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Socially Speaking Toddlers

By now, your little person will be very social. As they become more mobile and start to move beyond their initial family circle, toddlers will continue developing the social skills they need to interact appropriately with others.

Social skills are the skills we use daily to interact and get along with others. They are the ways we talk, play and work together that facilitate communication and underpin our relationships.

What are the social skills your toddler is developing?

12 to 18 months

  • Your child will be waving bye-bye

  • They will connect gestures to words to let you know what they want. For example, they may say “up” and hold their hands up

  • They will take turns in a conversation, making noises, babbling or even saying words

  • Your child may be practising using their voice to experiment with intonation. They may sometimes copy adults, for example, raising the tone of their voice at the end of a word or string of sounds to suggest they are asking a question.

  • They are developing their ability to give their attention to something you are also paying attention to. This is called joint attention, and it means that they are interested in doing what you are doing. This is important for sharing books and experiences together.

18 months to 2 years

  • Your toddler may enjoy being the clown and will repeat actions that made someone laugh

  • They will start to copy adults in play. For example, you may see your toddler trying to put clothes in a basket or wipe down the table.

  • They will refer to themselves by name

  • You may hear your toddler talking to themself when playing

  • Their pretend play skills are developing, and they will be using all sorts of objects as phones, saying hello to a favourite relative or friend.

2 to 3 years

  • Your toddler is now very close to becoming a preschooler. They will be watching other children and will briefly join in their play.

  • They now take a greater number of turns within interactions with others

  • They are beginning to recognise the needs of other people and can adjust the way they speak to an adult as opposed to a baby.

  • They will start to acknowledge other people’s messages by using phrases like “yeah”, “ok” and “mm”

  • Your toddler will have a wide vocabulary and will start to use repair strategies if you don’t understand what they are talking about

  • Pretend play is developing, and your toddler may start to enjoy playing house

  • They will begin to engage in a wider range of make-believe activities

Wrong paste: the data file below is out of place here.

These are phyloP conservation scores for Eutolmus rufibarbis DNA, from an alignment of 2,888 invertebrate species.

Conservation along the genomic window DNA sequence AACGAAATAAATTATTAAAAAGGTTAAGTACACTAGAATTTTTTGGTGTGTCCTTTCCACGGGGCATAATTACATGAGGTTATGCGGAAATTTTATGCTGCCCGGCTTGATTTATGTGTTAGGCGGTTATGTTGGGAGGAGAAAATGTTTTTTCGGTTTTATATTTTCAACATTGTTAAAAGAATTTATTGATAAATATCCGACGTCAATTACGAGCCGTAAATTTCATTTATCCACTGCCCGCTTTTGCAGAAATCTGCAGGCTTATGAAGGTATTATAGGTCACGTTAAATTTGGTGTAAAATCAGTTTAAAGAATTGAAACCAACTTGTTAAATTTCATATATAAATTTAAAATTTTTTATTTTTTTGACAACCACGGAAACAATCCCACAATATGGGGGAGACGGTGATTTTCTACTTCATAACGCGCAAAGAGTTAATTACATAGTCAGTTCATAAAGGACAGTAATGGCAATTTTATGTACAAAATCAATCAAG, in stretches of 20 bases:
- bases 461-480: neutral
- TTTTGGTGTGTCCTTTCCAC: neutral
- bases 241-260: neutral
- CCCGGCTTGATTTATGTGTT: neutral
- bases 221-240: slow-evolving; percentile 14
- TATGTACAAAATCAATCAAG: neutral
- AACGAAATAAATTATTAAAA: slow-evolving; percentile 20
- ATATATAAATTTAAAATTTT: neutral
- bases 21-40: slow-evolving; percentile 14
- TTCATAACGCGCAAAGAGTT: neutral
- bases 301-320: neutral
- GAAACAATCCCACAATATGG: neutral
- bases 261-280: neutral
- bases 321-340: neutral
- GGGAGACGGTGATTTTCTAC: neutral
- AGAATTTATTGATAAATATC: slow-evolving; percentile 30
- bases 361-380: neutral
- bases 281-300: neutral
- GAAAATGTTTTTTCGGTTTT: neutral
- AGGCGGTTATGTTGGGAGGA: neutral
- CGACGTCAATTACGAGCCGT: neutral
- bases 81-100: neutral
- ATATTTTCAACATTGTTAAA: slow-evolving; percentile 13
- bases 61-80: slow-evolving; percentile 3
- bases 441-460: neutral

• Your toddler will be looking for opportunities to join in with others and will want to be doing what you are doing.

  • You may hear them holding conversations between toys

  • They may become defensive of their own possessions and be unwilling to share them with others

  • Your toddler will be able to tell others how old they are by holding up their fingers

  • They can help you look for missing items

  • And they may help you put things away

  • Your toddler will certainly have found their voice and will be using words to modify others’ behaviour, rather than just physical action

  • They will use their words to request action and information

  • They will start to participate in some group activities

How can you help your toddler develop their social skills?

  • Spend lots of time getting face-to-face with your toddler so they can see your facial expressions, make eye contact with you and understand what you are saying

  • Engage in silly play to hold their attention and help them take more turns in an interaction

  • Respond to them when they speak to you - use words and encouraging sounds such as “mmm” and “oh” to encourage them to say more and take extra turns

  • Model appropriate body language

  • Encourage your child to complete tasks with you. For example, putting toys away, helping hang the washing by handing you pegs

  • Give them simple instructions to follow

  • Read books together to encourage language and joint attention

  • Add words to their gestures. Provide commentary on what they are doing and label the feelings you can imagine they are experiencing

  • Take time for conversations

  • Practise taking turns in games

  • Sing songs and nursery rhymes together

  • Make the most of all the face-to-face time you have while feeding, changing them, putting them in car seats, and sitting in the high chair. Get down on their level so they can clearly see your eyes and facial expressions and hear your voice.

Why worry about social skills?

Social skills are essential for engaging appropriately with others. They affect our conversations and interactions with others during work, play, in the classroom and in social settings. Social skills are crucial for building all levels of relationships.

Children and adults who find it challenging to understand pragmatic language and navigate interactions may have difficulties:

  • Having conversations

  • Making friends

  • Building relationships in the community, such as in sporting groups

  • Developing working relationships

  • Collaborating with others at work or school

  • Responding appropriately during interactions with family, friends and unfamiliar people

  • Developing an understanding and awareness of social expectations in given situations and mastering the appropriate social skills

  • They may be perceived as rude or inappropriate

What to do next?

Check out our related blogs for more information about social skill development in adults and children.

If you are concerned that your child is not developing social skills, it’s never too early or too late to chat with a speech pathologist. We can ease your mind about your child’s abilities and create a tailor-made plan to support your child in developing their social skills.


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